© Reuters. FILE PHOTO: St. Louis Federal Reserve Bank President James Bullard speaks at a public lecture in Singapore October 8, 2018. REUTERS/Edgar Su/File Photo
By Howard Schneider and Lindsay (NYSE:) Dunsmuir WASHINGTON (Reuters) – The U.S. Federal Reserve’s hawkish wing used the day before a marquee speech by Fed Chair Jerome Powell to urge the central bank to begin paring bond purchases they feel have become ineffective, it not downright harmful. “We probably don’t need the asset purchases at this point,” St. Louis Federal Reserve president James Bullard said on CNBC on Thursday, repeating his call for the Fed to start trimming its $120 billion in monthly bond purchases soon and end the program by early next year. Bullard, along with Kansas City Fed president Esther George and Dallas Fed president Robert Kaplan, also all downplayed the impact of the Delta variant in separate interviews, with George and Kaplan saying their business contacts were telling them the economic effects remained limited. That represented an upgraded outlook from Kaplan, who last week had become more cautious about the potential harm to the economy from the highly contagious variant. “By and large what we are hearing..is they are weathering this resurgence at least as well as previous surges, and many are telling us the impact on their business is more muted,” Kaplan told CNBC. Both Bullard and George indicated the central bank was making steady progress toward a plan to cut the bond purchases, which are aimed at keeping interest rates low to support the economy. Bullard said the Fed was “coalescing” around a plan, and George told Fox Business that she expected there would be more information coming after the Fed’s Sept. 21-22 meeting. With strong inflation and expected continued job growth “there is an opportunity to begin to dial back on asset purchases,” George said, with her preference being that the process start “sooner rather than later.” Kaplan too repeated his view that the Fed should announce a plan after its September meeting, with tapering to begin in October or “shortly thereafter” and finish about eight months later. RISK OF HARM Not beginning to reduce asset purchases soon risked harm to the economy, which is already grappling with growing imbalances, the policymakers said. All three cited the impact of high inflation on low- and moderate-income communities as they continue to argue that the Fed’s goal of inclusive growth means both maximum employment and price stability. Bullard also pointed to rising home prices as a concern. “You don’t want to be too complacent,” he said. “There is some worry that we are doing more damage than helping,” by continuing to buy mortgage-backed securities that hold down borrowing costs and arguably support even higher asset values. Their comments precede remarks by Powell on Friday that will provide an update on the economy, and likely touch on how the Fed views the competing risks of higher inflation against the possibility that a new surge of virus cases slows the U.S. economic recovery in a meaningful way. Fed officials at their July meeting agreed it would likely be time to taper the bond purchases by later this year, and most analysts feel there is little difference to the economy if that process starts in any given month.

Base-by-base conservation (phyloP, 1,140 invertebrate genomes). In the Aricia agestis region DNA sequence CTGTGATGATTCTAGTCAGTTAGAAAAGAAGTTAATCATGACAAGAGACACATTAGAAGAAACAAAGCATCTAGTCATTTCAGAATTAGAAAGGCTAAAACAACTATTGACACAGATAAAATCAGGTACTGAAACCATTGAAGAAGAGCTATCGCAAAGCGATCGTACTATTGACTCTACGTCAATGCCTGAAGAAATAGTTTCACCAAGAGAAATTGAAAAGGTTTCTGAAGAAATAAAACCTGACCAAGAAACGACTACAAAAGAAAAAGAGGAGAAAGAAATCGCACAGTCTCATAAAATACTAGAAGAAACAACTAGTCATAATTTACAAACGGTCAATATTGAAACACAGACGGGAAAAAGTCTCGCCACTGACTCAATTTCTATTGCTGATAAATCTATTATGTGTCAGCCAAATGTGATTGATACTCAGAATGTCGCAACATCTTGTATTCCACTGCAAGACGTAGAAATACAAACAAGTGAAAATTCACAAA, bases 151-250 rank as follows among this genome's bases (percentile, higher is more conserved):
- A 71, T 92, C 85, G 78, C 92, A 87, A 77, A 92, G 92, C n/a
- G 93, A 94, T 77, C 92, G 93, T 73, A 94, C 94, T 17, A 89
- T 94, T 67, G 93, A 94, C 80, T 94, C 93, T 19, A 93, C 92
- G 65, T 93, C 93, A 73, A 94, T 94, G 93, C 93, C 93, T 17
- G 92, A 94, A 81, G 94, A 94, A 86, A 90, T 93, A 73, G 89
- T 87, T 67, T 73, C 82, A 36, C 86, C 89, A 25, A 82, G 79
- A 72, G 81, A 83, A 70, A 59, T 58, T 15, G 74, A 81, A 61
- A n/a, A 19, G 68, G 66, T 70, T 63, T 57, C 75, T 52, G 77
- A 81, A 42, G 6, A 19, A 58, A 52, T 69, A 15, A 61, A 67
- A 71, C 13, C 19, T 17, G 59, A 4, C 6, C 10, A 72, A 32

But the announcement of a plan will send a strong signal that the Fed feels the risks from the pandemic have receded enough to start reducing the extraordinary support rolled out in March 2020 to stave off a collapse. It’s a bit of communications the Fed wants to get right, and some have argued that is cause for a bit more patience.
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